Advertisement

You can sponsor this page

Hyaloteuthis pelagica   (Bosc, 1802)

glassy flying squid

Native range | All suitable habitat | Point map | Year 2100
This map was computer-generated and has not yet been reviewed.
Hyaloteuthis pelagica   AquaMaps   Data sources: GBIF OBIS
Upload your photos and videos
| All pictures | Google image |
Image of Hyaloteuthis pelagica (glassy flying squid)
Hyaloteuthis pelagica
Picture by Dubosc, Jeff

Classification / Names Common names | Synonyms | CoL | ITIS | WoRMS

Cephalopoda | Teuthida | Ommastrephidae | Ommastrephinae

Environment / Climate / Range Ecology

Pelagic; depth range 0 - 1700 m (Ref. 97142).  Tropical

Distribution Countries | FAO areas | Ecosystems | Occurrences | Introductions

Indo-Pacific and Atlantic Ocean.

Length at first maturity / Size / Weight / Age

Maturity: Lm ?  range ? - ? cm Max length : 8.1 cm ML male/unsexed; (Ref. 97142); 10.5 cm (female)

Biology     Glossary (e.g. epibenthic)

Maximum depth from Ref. 110525. Distributed mainly in zones of trade-wind currents and adjoining parts of the central waters of the cyclonic circulations; absent from zones of equatorial divergence. Epipelagic to mesopelagic and upper bathypelagic; inhabits open waters over great depths of more than 400 m; not related in any biological or oceanographic way to bottom and slope waters. Paralarvae and juveniles inhabit the upper 50 m at night and from 100 to 200 m during the day. Subadult and adult squids inhabit subsurface layers from 15 or 20 m to 150 m at night. Have been occasionally observed at night at the surface. Inhabit depths from 200 to 800 m during the day. Local population numbers are low to moderate. Males reach maturity at 5.0 to 6.5 cm mantle length (age 80 to 100 days), and females mature at 5.0 to 9.0 cm (age 80 to 135 days). No pronounced geographical variability exists for size at maturity or size morphology. Life span is half a year. Spawning occurs throughout the year with some seasonal variability in activity. An intermittent, multibatch spawner. Feeds mainly on juvenile teleosts and squid, hyperiid amphipods, crab larvae, chaetognaths and to a lesser degree on copepods, shrimps, euphausiids and teleost larvae. Predators include several oceanic species of ommastrephid squids, dolphinfish (Coryphaena), lancet fish (Alepisarus), bonito (Sarda), different species of tunas and sea birds. Off eastern Australia, it is preyed upon by yellow fin tuna (Thunnus albacares). In the tropical Atlantic Ocean, it is an important prey of several fishes such as albacore (T. alalunga), yellowfin tuna, bigeye tuna (T. obesus), sailfish (Istiophorus albicans), blue marlin (Makira nigricans), white marlin (Tetrapturus albidus) and longbill spearfish (T. pfluegeri). Most subadult and adult squids are infested by helminth parasites, principally metacercariae of trematodes of the family Didymozoidae, that are localized in cysts on the inner wall of the stomach (Ref. 97142). Members of the class Cephalopoda are gonochoric. Male and female adults usually die shortly after spawning and brooding, respectively. Mating behavior: Males perform various displays to attract potential females for copulation. During copulation, male grasp the female and inserts the hectocotylus into the female's mantle cavity where fertilization usually occurs. Life cycle: Embryos hatch into planktonic stage and live for some time before they grow larger and take up a benthic existence as adults (Ref. 833).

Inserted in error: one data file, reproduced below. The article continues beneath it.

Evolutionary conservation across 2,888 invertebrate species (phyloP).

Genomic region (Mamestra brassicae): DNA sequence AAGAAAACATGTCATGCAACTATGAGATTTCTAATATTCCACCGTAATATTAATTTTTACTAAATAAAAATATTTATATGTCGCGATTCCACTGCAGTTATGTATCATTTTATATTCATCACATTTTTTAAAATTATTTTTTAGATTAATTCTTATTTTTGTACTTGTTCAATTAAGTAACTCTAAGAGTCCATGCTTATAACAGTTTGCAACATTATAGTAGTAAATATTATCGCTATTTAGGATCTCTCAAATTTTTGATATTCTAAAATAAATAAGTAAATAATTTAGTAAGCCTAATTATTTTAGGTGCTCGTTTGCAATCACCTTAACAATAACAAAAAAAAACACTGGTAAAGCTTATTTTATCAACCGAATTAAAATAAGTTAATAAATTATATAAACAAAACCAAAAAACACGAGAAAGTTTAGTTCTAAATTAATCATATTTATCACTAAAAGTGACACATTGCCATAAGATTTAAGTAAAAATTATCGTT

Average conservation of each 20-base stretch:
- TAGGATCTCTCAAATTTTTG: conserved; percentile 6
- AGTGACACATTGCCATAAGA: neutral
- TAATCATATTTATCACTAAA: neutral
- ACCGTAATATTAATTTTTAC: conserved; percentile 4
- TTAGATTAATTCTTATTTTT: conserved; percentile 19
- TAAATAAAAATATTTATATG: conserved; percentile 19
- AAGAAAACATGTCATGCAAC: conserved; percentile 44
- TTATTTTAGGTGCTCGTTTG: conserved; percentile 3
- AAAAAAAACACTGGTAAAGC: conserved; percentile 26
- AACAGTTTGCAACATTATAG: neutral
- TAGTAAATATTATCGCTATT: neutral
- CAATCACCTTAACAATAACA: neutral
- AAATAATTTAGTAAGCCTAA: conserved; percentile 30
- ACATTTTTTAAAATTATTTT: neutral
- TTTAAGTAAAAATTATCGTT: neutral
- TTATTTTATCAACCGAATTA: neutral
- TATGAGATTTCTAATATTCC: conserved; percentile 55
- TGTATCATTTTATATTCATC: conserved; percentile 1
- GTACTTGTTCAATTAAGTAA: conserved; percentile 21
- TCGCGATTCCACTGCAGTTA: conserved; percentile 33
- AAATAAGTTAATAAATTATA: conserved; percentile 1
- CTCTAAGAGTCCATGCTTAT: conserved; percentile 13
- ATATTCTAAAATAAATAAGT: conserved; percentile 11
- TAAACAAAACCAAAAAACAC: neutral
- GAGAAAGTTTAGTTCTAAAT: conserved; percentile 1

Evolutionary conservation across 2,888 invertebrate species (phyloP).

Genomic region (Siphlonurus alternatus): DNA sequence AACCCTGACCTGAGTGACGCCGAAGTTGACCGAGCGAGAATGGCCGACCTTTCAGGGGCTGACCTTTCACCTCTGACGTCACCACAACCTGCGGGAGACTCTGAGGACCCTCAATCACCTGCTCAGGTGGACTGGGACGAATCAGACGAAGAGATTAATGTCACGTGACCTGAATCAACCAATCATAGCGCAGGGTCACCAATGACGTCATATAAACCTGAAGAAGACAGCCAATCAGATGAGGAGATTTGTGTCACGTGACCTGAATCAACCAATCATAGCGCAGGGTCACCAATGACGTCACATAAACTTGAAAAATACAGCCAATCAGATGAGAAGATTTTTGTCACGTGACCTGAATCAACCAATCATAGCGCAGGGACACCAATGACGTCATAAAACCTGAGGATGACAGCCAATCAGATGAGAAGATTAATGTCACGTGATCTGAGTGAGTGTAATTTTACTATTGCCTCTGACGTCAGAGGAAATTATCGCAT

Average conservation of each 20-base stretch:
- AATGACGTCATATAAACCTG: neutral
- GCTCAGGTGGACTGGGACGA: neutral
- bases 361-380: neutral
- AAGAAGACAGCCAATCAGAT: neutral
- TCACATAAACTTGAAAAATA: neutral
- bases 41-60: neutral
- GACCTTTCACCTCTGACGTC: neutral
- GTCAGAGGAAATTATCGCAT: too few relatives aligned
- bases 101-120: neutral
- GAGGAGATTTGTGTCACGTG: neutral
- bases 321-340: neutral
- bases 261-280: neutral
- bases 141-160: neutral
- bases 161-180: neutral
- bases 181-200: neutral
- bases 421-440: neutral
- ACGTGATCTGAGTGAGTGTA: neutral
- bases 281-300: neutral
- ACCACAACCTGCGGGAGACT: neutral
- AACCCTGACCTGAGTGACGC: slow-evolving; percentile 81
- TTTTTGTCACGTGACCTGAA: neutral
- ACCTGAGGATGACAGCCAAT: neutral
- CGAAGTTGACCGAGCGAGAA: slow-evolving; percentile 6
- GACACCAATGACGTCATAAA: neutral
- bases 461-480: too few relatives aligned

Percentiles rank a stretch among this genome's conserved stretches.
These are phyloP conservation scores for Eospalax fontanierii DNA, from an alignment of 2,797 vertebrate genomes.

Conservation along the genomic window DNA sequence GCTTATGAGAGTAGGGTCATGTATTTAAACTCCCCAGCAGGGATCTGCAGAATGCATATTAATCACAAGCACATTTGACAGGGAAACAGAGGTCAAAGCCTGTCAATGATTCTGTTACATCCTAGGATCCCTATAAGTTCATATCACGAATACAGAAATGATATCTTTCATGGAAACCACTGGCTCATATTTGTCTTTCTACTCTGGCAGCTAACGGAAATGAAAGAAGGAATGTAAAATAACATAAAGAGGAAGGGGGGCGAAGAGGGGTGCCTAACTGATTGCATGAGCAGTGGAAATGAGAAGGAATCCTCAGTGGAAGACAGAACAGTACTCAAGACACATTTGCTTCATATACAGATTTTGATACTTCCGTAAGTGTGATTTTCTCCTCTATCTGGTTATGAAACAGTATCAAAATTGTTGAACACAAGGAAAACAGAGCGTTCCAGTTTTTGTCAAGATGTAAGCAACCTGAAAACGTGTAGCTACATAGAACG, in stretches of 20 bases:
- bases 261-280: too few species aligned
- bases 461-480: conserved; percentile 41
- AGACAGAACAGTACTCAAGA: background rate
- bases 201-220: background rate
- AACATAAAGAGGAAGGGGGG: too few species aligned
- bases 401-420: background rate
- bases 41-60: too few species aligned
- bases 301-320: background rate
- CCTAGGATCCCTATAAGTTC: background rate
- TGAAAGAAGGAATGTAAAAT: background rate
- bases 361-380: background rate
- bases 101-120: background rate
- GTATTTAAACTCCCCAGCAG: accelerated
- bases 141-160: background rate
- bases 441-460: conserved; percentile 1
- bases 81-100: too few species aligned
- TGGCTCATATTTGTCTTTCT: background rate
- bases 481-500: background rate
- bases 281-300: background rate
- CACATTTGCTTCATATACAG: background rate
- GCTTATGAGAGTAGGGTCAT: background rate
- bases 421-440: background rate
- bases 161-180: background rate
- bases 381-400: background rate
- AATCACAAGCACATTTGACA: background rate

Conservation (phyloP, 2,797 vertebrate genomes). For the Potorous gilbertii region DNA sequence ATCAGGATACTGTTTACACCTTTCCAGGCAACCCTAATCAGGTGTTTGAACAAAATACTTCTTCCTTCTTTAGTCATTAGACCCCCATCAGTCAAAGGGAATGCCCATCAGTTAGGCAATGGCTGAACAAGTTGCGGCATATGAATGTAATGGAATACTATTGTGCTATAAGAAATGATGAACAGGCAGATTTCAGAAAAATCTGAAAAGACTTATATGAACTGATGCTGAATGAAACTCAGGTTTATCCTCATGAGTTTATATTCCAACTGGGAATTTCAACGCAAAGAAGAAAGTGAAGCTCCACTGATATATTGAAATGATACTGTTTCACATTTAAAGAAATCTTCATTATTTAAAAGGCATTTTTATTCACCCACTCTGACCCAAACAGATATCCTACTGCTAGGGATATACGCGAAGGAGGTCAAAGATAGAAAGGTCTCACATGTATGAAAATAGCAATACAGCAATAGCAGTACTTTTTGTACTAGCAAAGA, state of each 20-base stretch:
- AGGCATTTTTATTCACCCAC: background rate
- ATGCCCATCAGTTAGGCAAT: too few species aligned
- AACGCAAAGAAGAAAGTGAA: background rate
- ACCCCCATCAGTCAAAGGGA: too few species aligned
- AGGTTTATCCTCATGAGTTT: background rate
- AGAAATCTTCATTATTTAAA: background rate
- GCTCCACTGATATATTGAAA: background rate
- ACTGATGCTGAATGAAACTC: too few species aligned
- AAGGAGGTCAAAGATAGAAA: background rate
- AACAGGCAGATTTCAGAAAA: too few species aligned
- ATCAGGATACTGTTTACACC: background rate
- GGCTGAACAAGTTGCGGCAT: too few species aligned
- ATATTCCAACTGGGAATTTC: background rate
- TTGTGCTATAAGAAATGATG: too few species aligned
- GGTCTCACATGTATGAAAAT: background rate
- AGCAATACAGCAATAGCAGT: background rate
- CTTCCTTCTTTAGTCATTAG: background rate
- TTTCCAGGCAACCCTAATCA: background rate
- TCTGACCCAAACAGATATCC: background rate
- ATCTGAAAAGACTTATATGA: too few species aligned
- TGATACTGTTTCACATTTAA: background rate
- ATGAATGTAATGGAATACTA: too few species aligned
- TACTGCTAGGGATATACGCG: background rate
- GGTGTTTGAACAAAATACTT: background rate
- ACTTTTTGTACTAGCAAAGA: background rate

Life cycle and mating behavior Maturity | Reproduction | Spawning | Eggs | Fecundity | Larvae

Members of the class Cephalopoda are gonochoric. Male and female adults usually die shortly after spawning and brooding, respectively. Mating behavior: Males perform various displays to attract potential females for copulation. During copulation, male grasp the female and inserts the hectocotylus into the female's mantle cavity where fertilization usually occurs. Life cycle: Embryos hatch into planktonic stage and live for some time before they grow larger and take up a benthic existence as adults.

Main reference References | Coordinator | Collaborators

Roper, C.F.E., M.J. Sweeney and C.E. Nauen. 1984. (Ref. 275)

IUCN Red List Status (Ref. 115185)

CITES status (Ref. 108899)

Not Evaluated

Threat to humans

Human uses


| FisheriesWiki |

More information

Countries
FAO areas
Ecosystems
Occurrences
Introductions
Stocks
Ecology
Diet
Food items
Common names
Synonyms
Predators
Reproduction
Maturity
Spawning
Fecundity
Eggs
Egg development
Age/Size
Growth
Length-weight
Length-length
Morphology
Larvae
Abundance
References
Mass conversion

Internet sources

BHL | BOLD Systems | CISTI | DiscoverLife | FAO(Publication : search) | GenBank (genome, nucleotide) | GloBI | GOBASE | Google Books | Google Scholar | Google | ispecies | PubMed | Scirus | Tree of Life | uBio | uBio RSS | Wikipedia (Go, Search) | Zoological Record

Estimates of some properties based on models

Vulnerability (Ref. 71543)
Low vulnerability (10 of 100)
Price category (Ref. 80766)
Medium